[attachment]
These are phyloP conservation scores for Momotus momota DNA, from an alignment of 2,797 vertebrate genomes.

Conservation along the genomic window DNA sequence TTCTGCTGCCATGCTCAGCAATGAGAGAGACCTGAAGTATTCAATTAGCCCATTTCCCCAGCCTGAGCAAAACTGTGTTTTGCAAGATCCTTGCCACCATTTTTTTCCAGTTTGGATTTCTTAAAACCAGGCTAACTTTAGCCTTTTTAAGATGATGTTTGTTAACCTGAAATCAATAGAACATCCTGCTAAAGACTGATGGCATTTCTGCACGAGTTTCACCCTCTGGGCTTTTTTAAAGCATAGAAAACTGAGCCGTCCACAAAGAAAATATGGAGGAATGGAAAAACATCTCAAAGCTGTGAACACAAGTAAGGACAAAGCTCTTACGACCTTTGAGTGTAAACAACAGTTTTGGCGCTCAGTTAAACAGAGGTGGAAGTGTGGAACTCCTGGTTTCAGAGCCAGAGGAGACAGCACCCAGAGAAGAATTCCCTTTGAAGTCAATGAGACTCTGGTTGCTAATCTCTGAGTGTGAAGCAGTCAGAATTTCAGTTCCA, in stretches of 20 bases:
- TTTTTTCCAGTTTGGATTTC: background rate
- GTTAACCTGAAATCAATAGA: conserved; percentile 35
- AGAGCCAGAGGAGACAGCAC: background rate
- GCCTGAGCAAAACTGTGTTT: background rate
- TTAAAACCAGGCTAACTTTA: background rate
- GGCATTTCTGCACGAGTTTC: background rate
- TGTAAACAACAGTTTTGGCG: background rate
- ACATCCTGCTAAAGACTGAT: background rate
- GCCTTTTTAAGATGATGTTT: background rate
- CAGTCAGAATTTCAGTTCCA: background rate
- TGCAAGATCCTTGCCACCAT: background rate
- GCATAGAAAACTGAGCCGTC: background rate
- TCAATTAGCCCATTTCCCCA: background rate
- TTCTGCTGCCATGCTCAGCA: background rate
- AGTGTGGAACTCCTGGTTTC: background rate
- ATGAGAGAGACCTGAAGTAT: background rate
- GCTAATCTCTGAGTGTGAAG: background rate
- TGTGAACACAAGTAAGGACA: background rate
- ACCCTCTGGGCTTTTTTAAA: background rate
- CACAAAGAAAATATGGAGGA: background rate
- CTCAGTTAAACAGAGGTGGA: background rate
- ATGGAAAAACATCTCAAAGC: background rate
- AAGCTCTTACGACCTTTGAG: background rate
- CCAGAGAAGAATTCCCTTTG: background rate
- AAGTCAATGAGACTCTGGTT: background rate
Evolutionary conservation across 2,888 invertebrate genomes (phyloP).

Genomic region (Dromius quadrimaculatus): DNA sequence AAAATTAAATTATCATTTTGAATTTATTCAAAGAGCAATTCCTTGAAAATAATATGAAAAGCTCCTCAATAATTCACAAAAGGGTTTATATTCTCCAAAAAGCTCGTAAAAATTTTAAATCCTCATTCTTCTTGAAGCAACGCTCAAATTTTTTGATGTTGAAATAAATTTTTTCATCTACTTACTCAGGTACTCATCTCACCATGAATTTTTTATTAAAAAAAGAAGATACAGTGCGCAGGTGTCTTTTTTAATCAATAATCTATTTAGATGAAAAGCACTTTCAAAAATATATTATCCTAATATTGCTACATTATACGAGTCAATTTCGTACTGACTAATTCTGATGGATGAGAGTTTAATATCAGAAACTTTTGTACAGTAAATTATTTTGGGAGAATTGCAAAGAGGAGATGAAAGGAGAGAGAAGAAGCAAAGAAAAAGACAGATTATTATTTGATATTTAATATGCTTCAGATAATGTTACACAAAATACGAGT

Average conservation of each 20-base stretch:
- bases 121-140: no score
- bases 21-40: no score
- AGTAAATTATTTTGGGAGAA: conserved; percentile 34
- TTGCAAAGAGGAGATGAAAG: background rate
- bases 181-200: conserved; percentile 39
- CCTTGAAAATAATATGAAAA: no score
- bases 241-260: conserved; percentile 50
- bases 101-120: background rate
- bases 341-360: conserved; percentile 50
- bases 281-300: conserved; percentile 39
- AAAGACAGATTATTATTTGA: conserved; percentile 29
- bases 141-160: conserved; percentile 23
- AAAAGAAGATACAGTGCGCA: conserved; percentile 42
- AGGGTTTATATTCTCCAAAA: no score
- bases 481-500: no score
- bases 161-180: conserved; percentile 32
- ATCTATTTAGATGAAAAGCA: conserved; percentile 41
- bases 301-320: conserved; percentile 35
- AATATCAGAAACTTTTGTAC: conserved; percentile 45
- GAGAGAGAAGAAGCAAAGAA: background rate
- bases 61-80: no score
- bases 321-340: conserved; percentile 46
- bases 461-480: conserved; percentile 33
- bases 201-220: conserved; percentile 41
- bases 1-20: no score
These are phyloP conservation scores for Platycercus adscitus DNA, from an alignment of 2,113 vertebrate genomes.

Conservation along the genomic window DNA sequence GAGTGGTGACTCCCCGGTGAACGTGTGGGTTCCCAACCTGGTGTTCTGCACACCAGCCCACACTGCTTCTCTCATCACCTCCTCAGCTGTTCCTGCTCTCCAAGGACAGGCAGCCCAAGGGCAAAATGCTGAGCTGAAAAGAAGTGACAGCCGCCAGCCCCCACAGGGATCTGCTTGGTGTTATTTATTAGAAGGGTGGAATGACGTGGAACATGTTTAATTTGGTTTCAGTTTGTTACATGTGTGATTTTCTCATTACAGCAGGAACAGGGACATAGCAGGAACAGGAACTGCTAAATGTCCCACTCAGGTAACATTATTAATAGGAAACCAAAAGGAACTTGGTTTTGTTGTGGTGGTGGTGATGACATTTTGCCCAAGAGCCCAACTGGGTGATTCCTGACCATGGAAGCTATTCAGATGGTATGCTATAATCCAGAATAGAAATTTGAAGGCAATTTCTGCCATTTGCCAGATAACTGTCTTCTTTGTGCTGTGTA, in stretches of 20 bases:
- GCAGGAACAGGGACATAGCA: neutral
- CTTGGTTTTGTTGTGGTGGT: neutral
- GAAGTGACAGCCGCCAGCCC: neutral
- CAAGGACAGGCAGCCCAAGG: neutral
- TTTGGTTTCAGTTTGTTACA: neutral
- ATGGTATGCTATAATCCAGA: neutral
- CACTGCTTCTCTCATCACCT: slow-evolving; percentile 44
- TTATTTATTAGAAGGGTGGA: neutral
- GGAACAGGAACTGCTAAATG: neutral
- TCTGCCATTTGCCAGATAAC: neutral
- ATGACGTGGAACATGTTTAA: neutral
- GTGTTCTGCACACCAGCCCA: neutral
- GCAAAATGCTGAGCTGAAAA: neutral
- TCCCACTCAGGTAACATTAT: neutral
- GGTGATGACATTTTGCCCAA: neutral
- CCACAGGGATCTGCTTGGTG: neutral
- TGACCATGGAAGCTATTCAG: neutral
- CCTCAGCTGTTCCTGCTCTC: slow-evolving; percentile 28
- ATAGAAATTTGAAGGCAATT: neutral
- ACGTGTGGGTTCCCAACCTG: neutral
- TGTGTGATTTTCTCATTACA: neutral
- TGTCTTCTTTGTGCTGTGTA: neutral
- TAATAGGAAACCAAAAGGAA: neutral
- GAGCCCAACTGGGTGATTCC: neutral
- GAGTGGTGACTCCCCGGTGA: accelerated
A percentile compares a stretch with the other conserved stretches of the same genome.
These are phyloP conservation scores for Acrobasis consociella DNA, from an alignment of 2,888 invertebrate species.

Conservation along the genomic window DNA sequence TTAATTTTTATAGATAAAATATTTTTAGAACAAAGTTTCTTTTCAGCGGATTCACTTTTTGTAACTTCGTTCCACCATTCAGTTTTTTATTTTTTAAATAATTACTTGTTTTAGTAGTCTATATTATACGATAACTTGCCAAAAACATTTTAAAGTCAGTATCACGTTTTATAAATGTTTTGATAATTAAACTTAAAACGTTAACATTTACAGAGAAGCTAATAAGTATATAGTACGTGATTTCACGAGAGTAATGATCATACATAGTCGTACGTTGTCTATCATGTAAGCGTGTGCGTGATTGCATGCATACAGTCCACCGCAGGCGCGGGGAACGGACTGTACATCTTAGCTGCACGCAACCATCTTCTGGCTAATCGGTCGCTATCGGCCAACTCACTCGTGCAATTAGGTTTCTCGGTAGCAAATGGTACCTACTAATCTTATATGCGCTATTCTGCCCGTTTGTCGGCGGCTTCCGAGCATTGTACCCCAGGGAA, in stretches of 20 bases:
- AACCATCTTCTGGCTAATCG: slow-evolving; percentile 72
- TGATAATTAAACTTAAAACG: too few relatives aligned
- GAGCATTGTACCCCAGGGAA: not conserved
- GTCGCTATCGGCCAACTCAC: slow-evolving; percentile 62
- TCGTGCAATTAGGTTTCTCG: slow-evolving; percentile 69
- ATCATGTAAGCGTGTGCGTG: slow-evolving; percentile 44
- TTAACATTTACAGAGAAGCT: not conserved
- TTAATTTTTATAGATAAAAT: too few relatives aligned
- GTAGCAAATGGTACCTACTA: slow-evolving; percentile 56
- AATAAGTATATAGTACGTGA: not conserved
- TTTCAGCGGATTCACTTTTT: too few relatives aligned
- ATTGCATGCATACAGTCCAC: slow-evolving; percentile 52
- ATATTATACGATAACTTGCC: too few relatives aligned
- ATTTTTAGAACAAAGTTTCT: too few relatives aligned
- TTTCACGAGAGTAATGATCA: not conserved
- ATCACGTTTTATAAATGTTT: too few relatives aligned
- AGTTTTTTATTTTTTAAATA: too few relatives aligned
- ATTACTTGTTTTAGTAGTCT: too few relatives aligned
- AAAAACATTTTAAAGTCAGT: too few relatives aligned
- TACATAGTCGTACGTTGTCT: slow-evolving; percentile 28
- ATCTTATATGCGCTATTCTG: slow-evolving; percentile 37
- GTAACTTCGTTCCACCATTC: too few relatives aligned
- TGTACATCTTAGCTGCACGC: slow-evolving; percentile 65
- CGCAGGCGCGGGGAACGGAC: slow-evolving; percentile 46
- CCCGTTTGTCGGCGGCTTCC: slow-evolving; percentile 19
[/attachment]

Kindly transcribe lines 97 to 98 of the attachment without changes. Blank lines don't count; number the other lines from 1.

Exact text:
- ATTGCATGCATACAGTCCAC: slow-evolving; percentile 52
- ATATTATACGATAACTTGCC: too few relatives aligned